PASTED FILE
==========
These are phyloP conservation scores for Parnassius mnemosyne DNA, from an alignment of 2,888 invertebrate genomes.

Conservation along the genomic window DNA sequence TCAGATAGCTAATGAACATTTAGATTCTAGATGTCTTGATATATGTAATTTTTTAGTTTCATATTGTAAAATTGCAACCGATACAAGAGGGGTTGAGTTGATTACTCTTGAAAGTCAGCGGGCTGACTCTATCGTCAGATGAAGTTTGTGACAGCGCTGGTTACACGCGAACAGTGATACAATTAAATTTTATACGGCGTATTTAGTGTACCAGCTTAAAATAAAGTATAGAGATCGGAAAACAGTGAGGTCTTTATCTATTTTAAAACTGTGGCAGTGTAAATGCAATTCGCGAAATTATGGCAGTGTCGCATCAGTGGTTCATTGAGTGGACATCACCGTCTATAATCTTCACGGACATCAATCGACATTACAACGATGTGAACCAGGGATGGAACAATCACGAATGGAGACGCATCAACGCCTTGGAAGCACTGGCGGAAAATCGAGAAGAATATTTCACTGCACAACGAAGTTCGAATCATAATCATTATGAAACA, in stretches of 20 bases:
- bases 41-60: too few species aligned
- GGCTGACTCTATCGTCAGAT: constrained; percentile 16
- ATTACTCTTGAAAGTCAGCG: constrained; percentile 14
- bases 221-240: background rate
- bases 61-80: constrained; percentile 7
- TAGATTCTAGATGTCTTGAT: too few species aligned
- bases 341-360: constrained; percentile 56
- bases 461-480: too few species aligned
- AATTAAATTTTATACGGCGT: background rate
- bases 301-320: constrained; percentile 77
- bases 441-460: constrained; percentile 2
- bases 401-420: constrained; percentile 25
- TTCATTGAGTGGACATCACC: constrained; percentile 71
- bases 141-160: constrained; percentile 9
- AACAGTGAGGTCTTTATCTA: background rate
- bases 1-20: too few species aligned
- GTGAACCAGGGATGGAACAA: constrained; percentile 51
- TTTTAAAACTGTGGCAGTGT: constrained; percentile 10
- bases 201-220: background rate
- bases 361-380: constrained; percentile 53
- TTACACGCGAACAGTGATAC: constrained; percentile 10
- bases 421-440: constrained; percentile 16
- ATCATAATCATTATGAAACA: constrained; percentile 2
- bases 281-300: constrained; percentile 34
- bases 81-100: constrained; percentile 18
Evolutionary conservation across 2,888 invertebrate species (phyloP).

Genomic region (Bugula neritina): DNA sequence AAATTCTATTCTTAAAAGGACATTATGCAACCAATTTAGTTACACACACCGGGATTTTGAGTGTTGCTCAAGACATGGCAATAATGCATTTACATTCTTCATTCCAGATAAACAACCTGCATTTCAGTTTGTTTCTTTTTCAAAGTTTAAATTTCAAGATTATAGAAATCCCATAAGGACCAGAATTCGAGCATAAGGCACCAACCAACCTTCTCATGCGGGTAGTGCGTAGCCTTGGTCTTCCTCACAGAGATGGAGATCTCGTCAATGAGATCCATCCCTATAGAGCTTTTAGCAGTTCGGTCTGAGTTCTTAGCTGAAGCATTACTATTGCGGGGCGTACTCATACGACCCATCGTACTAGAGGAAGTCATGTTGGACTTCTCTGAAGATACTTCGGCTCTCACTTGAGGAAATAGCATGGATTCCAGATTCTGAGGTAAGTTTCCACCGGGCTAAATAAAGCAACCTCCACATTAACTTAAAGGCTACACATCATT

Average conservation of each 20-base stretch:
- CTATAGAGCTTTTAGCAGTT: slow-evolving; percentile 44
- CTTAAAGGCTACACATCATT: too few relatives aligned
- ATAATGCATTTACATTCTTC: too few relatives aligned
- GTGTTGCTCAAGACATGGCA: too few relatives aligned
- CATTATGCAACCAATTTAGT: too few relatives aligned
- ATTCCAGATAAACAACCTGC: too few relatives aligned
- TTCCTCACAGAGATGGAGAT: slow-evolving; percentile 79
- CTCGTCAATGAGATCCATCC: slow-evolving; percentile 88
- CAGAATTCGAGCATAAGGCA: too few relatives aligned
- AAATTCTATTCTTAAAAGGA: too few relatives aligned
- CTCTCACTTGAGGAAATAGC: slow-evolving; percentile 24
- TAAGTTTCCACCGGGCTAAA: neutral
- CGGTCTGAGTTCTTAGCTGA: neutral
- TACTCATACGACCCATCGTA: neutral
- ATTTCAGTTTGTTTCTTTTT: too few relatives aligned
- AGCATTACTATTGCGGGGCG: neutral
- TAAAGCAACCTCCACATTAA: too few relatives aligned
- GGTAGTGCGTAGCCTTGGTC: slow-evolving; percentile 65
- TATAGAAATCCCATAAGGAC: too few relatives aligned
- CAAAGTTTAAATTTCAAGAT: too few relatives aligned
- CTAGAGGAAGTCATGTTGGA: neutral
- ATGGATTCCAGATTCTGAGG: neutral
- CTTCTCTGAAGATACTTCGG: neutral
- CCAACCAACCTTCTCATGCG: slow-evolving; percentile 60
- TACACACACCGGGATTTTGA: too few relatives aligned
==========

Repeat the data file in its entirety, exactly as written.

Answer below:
These are phyloP conservation scores for Parnassius mnemosyne DNA, from an alignment of 2,888 invertebrate genomes.

Conservation along the genomic window DNA sequence TCAGATAGCTAATGAACATTTAGATTCTAGATGTCTTGATATATGTAATTTTTTAGTTTCATATTGTAAAATTGCAACCGATACAAGAGGGGTTGAGTTGATTACTCTTGAAAGTCAGCGGGCTGACTCTATCGTCAGATGAAGTTTGTGACAGCGCTGGTTACACGCGAACAGTGATACAATTAAATTTTATACGGCGTATTTAGTGTACCAGCTTAAAATAAAGTATAGAGATCGGAAAACAGTGAGGTCTTTATCTATTTTAAAACTGTGGCAGTGTAAATGCAATTCGCGAAATTATGGCAGTGTCGCATCAGTGGTTCATTGAGTGGACATCACCGTCTATAATCTTCACGGACATCAATCGACATTACAACGATGTGAACCAGGGATGGAACAATCACGAATGGAGACGCATCAACGCCTTGGAAGCACTGGCGGAAAATCGAGAAGAATATTTCACTGCACAACGAAGTTCGAATCATAATCATTATGAAACA, in stretches of 20 bases:
- bases 41-60: too few species aligned
- GGCTGACTCTATCGTCAGAT: constrained; percentile 16
- ATTACTCTTGAAAGTCAGCG: constrained; percentile 14
- bases 221-240: background rate
- bases 61-80: constrained; percentile 7
- TAGATTCTAGATGTCTTGAT: too few species aligned
- bases 341-360: constrained; percentile 56
- bases 461-480: too few species aligned
- AATTAAATTTTATACGGCGT: background rate
- bases 301-320: constrained; percentile 77
- bases 441-460: constrained; percentile 2
- bases 401-420: constrained; percentile 25
- TTCATTGAGTGGACATCACC: constrained; percentile 71
- bases 141-160: constrained; percentile 9
- AACAGTGAGGTCTTTATCTA: background rate
- bases 1-20: too few species aligned
- GTGAACCAGGGATGGAACAA: constrained; percentile 51
- TTTTAAAACTGTGGCAGTGT: constrained; percentile 10
- bases 201-220: background rate
- bases 361-380: constrained; percentile 53
- TTACACGCGAACAGTGATAC: constrained; percentile 10
- bases 421-440: constrained; percentile 16
- ATCATAATCATTATGAAACA: constrained; percentile 2
- bases 281-300: constrained; percentile 34
- bases 81-100: constrained; percentile 18
Evolutionary conservation across 2,888 invertebrate species (phyloP).

Genomic region (Bugula neritina): DNA sequence AAATTCTATTCTTAAAAGGACATTATGCAACCAATTTAGTTACACACACCGGGATTTTGAGTGTTGCTCAAGACATGGCAATAATGCATTTACATTCTTCATTCCAGATAAACAACCTGCATTTCAGTTTGTTTCTTTTTCAAAGTTTAAATTTCAAGATTATAGAAATCCCATAAGGACCAGAATTCGAGCATAAGGCACCAACCAACCTTCTCATGCGGGTAGTGCGTAGCCTTGGTCTTCCTCACAGAGATGGAGATCTCGTCAATGAGATCCATCCCTATAGAGCTTTTAGCAGTTCGGTCTGAGTTCTTAGCTGAAGCATTACTATTGCGGGGCGTACTCATACGACCCATCGTACTAGAGGAAGTCATGTTGGACTTCTCTGAAGATACTTCGGCTCTCACTTGAGGAAATAGCATGGATTCCAGATTCTGAGGTAAGTTTCCACCGGGCTAAATAAAGCAACCTCCACATTAACTTAAAGGCTACACATCATT

Average conservation of each 20-base stretch:
- CTATAGAGCTTTTAGCAGTT: slow-evolving; percentile 44
- CTTAAAGGCTACACATCATT: too few relatives aligned
- ATAATGCATTTACATTCTTC: too few relatives aligned
- GTGTTGCTCAAGACATGGCA: too few relatives aligned
- CATTATGCAACCAATTTAGT: too few relatives aligned
- ATTCCAGATAAACAACCTGC: too few relatives aligned
- TTCCTCACAGAGATGGAGAT: slow-evolving; percentile 79
- CTCGTCAATGAGATCCATCC: slow-evolving; percentile 88
- CAGAATTCGAGCATAAGGCA: too few relatives aligned
- AAATTCTATTCTTAAAAGGA: too few relatives aligned
- CTCTCACTTGAGGAAATAGC: slow-evolving; percentile 24
- TAAGTTTCCACCGGGCTAAA: neutral
- CGGTCTGAGTTCTTAGCTGA: neutral
- TACTCATACGACCCATCGTA: neutral
- ATTTCAGTTTGTTTCTTTTT: too few relatives aligned
- AGCATTACTATTGCGGGGCG: neutral
- TAAAGCAACCTCCACATTAA: too few relatives aligned
- GGTAGTGCGTAGCCTTGGTC: slow-evolving; percentile 65
- TATAGAAATCCCATAAGGAC: too few relatives aligned
- CAAAGTTTAAATTTCAAGAT: too few relatives aligned
- CTAGAGGAAGTCATGTTGGA: neutral
- ATGGATTCCAGATTCTGAGG: neutral
- CTTCTCTGAAGATACTTCGG: neutral
- CCAACCAACCTTCTCATGCG: slow-evolving; percentile 60
- TACACACACCGGGATTTTGA: too few relatives aligned